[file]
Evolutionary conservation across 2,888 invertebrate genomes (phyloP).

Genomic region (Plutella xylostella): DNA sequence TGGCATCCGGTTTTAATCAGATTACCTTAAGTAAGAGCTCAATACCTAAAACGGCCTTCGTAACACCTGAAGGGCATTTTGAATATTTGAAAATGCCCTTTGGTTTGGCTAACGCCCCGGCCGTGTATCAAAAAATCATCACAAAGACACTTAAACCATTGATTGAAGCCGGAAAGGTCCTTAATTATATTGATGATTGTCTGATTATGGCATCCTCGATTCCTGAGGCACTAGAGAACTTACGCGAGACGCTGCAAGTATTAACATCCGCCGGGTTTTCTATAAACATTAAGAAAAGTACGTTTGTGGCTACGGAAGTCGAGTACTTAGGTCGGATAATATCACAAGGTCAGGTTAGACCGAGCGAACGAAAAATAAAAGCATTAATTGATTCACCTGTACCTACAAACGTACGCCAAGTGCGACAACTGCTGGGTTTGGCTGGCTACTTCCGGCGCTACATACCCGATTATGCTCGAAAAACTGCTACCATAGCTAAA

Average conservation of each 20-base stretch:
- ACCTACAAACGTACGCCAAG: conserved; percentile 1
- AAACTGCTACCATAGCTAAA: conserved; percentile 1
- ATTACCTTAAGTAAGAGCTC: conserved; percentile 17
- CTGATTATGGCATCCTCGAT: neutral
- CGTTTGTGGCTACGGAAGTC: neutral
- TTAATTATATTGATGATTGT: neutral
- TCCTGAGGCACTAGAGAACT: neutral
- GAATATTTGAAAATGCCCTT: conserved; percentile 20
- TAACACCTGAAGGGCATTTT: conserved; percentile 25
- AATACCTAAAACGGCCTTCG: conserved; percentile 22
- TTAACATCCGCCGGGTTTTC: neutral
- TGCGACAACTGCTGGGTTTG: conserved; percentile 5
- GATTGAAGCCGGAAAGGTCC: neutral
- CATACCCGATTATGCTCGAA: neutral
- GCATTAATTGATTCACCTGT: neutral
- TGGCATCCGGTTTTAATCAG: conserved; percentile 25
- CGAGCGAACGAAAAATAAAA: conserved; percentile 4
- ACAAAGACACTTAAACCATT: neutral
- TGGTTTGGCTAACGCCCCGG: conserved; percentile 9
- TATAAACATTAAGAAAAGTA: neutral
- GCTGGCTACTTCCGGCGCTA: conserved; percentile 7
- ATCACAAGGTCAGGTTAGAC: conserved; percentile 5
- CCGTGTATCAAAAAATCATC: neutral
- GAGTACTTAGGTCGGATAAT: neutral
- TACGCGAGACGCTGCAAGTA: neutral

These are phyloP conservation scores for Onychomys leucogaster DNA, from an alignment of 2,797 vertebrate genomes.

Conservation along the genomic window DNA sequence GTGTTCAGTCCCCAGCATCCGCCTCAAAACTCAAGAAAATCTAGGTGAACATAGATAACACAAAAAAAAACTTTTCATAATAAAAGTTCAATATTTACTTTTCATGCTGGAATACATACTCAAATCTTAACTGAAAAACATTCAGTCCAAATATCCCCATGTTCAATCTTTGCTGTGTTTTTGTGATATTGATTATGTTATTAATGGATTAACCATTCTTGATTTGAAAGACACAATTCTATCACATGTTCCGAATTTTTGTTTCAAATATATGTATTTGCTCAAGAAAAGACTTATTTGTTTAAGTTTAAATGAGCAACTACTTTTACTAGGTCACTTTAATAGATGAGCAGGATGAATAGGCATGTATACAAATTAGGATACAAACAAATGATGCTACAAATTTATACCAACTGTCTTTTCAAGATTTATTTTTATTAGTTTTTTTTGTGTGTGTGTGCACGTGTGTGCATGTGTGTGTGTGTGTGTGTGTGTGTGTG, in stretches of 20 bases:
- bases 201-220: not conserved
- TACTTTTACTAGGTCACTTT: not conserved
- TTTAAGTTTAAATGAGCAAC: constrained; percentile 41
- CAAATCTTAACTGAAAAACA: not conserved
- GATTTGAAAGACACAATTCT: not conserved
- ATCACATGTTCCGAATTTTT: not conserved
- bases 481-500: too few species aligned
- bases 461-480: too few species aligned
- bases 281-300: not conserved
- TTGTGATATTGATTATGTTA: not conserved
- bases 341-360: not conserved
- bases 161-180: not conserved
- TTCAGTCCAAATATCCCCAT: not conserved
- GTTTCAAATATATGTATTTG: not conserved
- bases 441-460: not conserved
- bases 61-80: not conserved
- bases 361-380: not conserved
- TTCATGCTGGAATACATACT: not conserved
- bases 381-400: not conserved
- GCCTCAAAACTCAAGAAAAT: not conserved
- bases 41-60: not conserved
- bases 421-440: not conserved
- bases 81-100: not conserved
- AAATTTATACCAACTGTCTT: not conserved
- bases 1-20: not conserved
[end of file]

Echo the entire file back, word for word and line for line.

Evolutionary conservation across 2,888 invertebrate genomes (phyloP).

Genomic region (Plutella xylostella): DNA sequence TGGCATCCGGTTTTAATCAGATTACCTTAAGTAAGAGCTCAATACCTAAAACGGCCTTCGTAACACCTGAAGGGCATTTTGAATATTTGAAAATGCCCTTTGGTTTGGCTAACGCCCCGGCCGTGTATCAAAAAATCATCACAAAGACACTTAAACCATTGATTGAAGCCGGAAAGGTCCTTAATTATATTGATGATTGTCTGATTATGGCATCCTCGATTCCTGAGGCACTAGAGAACTTACGCGAGACGCTGCAAGTATTAACATCCGCCGGGTTTTCTATAAACATTAAGAAAAGTACGTTTGTGGCTACGGAAGTCGAGTACTTAGGTCGGATAATATCACAAGGTCAGGTTAGACCGAGCGAACGAAAAATAAAAGCATTAATTGATTCACCTGTACCTACAAACGTACGCCAAGTGCGACAACTGCTGGGTTTGGCTGGCTACTTCCGGCGCTACATACCCGATTATGCTCGAAAAACTGCTACCATAGCTAAA

Average conservation of each 20-base stretch:
- ACCTACAAACGTACGCCAAG: conserved; percentile 1
- AAACTGCTACCATAGCTAAA: conserved; percentile 1
- ATTACCTTAAGTAAGAGCTC: conserved; percentile 17
- CTGATTATGGCATCCTCGAT: neutral
- CGTTTGTGGCTACGGAAGTC: neutral
- TTAATTATATTGATGATTGT: neutral
- TCCTGAGGCACTAGAGAACT: neutral
- GAATATTTGAAAATGCCCTT: conserved; percentile 20
- TAACACCTGAAGGGCATTTT: conserved; percentile 25
- AATACCTAAAACGGCCTTCG: conserved; percentile 22
- TTAACATCCGCCGGGTTTTC: neutral
- TGCGACAACTGCTGGGTTTG: conserved; percentile 5
- GATTGAAGCCGGAAAGGTCC: neutral
- CATACCCGATTATGCTCGAA: neutral
- GCATTAATTGATTCACCTGT: neutral
- TGGCATCCGGTTTTAATCAG: conserved; percentile 25
- CGAGCGAACGAAAAATAAAA: conserved; percentile 4
- ACAAAGACACTTAAACCATT: neutral
- TGGTTTGGCTAACGCCCCGG: conserved; percentile 9
- TATAAACATTAAGAAAAGTA: neutral
- GCTGGCTACTTCCGGCGCTA: conserved; percentile 7
- ATCACAAGGTCAGGTTAGAC: conserved; percentile 5
- CCGTGTATCAAAAAATCATC: neutral
- GAGTACTTAGGTCGGATAAT: neutral
- TACGCGAGACGCTGCAAGTA: neutral

These are phyloP conservation scores for Onychomys leucogaster DNA, from an alignment of 2,797 vertebrate genomes.

Conservation along the genomic window DNA sequence GTGTTCAGTCCCCAGCATCCGCCTCAAAACTCAAGAAAATCTAGGTGAACATAGATAACACAAAAAAAAACTTTTCATAATAAAAGTTCAATATTTACTTTTCATGCTGGAATACATACTCAAATCTTAACTGAAAAACATTCAGTCCAAATATCCCCATGTTCAATCTTTGCTGTGTTTTTGTGATATTGATTATGTTATTAATGGATTAACCATTCTTGATTTGAAAGACACAATTCTATCACATGTTCCGAATTTTTGTTTCAAATATATGTATTTGCTCAAGAAAAGACTTATTTGTTTAAGTTTAAATGAGCAACTACTTTTACTAGGTCACTTTAATAGATGAGCAGGATGAATAGGCATGTATACAAATTAGGATACAAACAAATGATGCTACAAATTTATACCAACTGTCTTTTCAAGATTTATTTTTATTAGTTTTTTTTGTGTGTGTGTGCACGTGTGTGCATGTGTGTGTGTGTGTGTGTGTGTGTGTG, in stretches of 20 bases:
- bases 201-220: not conserved
- TACTTTTACTAGGTCACTTT: not conserved
- TTTAAGTTTAAATGAGCAAC: constrained; percentile 41
- CAAATCTTAACTGAAAAACA: not conserved
- GATTTGAAAGACACAATTCT: not conserved
- ATCACATGTTCCGAATTTTT: not conserved
- bases 481-500: too few species aligned
- bases 461-480: too few species aligned
- bases 281-300: not conserved
- TTGTGATATTGATTATGTTA: not conserved
- bases 341-360: not conserved
- bases 161-180: not conserved
- TTCAGTCCAAATATCCCCAT: not conserved
- GTTTCAAATATATGTATTTG: not conserved
- bases 441-460: not conserved
- bases 61-80: not conserved
- bases 361-380: not conserved
- TTCATGCTGGAATACATACT: not conserved
- bases 381-400: not conserved
- GCCTCAAAACTCAAGAAAAT: not conserved
- bases 41-60: not conserved
- bases 421-440: not conserved
- bases 81-100: not conserved
- AAATTTATACCAACTGTCTT: not conserved
- bases 1-20: not conserved